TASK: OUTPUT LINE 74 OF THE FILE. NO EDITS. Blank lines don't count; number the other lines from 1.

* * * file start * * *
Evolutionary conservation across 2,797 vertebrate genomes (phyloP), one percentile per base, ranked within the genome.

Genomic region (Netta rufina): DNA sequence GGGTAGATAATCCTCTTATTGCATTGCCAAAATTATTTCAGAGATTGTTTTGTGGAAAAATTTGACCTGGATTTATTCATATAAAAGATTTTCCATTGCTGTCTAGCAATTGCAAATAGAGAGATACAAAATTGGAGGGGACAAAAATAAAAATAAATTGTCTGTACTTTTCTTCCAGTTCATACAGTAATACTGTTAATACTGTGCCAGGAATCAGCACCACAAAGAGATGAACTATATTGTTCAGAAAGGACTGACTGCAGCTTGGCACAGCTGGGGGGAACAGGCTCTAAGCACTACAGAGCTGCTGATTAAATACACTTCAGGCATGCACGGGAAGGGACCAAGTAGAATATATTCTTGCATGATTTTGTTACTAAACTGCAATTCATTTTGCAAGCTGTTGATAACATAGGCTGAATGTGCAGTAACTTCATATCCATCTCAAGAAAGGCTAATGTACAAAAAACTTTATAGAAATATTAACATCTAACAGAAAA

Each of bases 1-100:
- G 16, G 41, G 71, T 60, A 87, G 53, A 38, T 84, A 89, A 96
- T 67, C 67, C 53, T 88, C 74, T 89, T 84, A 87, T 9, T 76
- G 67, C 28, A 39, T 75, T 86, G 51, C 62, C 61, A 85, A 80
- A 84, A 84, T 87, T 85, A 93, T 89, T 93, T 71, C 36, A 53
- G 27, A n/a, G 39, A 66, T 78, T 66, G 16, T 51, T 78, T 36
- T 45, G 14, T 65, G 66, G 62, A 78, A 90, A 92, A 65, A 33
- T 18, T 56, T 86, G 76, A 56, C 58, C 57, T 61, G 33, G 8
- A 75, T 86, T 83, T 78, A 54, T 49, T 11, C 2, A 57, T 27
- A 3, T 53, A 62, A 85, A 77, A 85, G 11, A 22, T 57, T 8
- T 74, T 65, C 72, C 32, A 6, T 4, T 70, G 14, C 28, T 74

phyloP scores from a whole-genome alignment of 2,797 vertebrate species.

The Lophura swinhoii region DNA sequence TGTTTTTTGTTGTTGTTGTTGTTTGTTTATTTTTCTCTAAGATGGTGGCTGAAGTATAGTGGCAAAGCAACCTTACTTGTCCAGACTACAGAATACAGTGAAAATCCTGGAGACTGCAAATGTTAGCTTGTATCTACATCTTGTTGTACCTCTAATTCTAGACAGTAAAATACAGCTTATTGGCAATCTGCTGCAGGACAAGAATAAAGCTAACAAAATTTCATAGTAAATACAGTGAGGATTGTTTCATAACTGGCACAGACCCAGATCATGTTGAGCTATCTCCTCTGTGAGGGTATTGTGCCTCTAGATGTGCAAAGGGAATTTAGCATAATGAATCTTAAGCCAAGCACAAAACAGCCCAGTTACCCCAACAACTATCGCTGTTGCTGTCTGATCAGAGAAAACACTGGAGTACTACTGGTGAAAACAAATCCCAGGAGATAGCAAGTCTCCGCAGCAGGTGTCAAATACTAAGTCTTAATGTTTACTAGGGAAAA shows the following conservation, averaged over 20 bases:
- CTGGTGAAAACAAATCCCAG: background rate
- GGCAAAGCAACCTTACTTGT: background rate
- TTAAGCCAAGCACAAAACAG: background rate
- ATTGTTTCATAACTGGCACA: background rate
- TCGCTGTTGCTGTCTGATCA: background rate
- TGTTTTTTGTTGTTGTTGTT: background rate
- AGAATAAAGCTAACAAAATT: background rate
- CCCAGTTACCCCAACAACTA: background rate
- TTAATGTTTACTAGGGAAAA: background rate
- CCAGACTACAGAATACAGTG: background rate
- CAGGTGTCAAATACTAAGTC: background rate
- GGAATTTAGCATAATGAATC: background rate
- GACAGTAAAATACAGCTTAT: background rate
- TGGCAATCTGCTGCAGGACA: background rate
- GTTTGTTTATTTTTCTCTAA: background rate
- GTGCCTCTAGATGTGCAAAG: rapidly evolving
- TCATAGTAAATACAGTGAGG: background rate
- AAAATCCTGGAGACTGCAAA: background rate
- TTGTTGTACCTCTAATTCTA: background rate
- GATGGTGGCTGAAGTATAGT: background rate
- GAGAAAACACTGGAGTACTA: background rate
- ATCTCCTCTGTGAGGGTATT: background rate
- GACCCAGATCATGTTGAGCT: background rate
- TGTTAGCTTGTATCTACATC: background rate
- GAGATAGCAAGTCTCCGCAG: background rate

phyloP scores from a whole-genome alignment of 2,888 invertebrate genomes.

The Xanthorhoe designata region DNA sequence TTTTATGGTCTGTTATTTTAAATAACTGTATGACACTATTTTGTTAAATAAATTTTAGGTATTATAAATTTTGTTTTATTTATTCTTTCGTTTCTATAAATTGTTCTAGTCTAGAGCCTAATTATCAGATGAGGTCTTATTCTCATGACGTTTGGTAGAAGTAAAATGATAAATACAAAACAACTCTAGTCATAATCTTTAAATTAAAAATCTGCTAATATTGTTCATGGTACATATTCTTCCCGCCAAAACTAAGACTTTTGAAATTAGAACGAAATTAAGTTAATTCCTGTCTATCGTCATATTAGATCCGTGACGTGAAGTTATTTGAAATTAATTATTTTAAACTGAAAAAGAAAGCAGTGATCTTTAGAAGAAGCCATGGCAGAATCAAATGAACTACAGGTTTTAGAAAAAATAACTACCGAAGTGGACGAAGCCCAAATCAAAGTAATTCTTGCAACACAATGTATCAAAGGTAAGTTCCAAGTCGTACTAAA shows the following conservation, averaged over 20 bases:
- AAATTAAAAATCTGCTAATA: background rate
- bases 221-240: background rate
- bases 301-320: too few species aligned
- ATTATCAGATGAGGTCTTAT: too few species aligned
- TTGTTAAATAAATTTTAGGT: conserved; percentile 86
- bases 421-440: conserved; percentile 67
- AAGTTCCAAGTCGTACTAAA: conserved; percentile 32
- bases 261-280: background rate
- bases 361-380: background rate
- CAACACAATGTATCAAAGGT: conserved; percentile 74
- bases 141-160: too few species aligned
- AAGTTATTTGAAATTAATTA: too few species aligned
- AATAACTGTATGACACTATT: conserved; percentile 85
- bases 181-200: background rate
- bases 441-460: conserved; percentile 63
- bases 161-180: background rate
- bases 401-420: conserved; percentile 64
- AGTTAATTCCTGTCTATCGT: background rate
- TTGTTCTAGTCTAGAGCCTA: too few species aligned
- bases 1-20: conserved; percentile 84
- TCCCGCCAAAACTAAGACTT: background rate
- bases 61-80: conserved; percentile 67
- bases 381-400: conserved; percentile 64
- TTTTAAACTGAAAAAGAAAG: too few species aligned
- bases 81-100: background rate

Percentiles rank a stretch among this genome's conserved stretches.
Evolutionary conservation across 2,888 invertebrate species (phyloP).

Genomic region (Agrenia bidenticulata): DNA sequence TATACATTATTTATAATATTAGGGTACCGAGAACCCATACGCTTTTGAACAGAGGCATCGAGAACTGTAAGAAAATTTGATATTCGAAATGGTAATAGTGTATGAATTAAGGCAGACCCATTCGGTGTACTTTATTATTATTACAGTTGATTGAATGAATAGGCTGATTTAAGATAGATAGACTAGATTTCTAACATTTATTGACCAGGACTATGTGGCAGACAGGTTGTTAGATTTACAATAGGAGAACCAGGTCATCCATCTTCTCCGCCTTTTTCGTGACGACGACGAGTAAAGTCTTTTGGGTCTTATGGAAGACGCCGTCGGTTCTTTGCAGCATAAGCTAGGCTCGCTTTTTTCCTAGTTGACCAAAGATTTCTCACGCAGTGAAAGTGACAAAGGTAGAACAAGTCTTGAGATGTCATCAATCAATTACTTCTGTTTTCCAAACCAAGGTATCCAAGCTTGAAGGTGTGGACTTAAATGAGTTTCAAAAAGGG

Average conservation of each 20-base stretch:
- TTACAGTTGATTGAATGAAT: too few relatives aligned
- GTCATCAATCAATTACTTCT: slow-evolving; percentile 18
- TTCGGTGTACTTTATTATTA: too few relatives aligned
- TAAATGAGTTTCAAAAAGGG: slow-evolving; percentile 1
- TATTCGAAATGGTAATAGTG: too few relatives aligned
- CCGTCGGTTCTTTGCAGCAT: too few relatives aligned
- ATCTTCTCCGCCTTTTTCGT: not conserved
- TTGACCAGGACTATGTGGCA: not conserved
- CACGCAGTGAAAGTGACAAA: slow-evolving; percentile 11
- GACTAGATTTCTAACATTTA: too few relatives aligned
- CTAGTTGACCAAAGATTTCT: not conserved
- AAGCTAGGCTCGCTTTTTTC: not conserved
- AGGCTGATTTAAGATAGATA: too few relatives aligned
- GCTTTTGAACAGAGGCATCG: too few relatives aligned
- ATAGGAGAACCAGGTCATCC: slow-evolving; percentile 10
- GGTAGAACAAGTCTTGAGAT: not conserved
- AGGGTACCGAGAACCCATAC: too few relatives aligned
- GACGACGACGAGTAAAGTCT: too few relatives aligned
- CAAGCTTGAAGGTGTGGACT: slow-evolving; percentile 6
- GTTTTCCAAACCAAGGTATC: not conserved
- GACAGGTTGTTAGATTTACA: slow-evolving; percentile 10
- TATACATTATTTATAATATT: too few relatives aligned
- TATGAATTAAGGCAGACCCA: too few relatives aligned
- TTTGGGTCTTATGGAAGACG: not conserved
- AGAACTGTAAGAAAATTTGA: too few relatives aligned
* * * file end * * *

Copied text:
- TTCGGTGTACTTTATTATTA: too few relatives aligned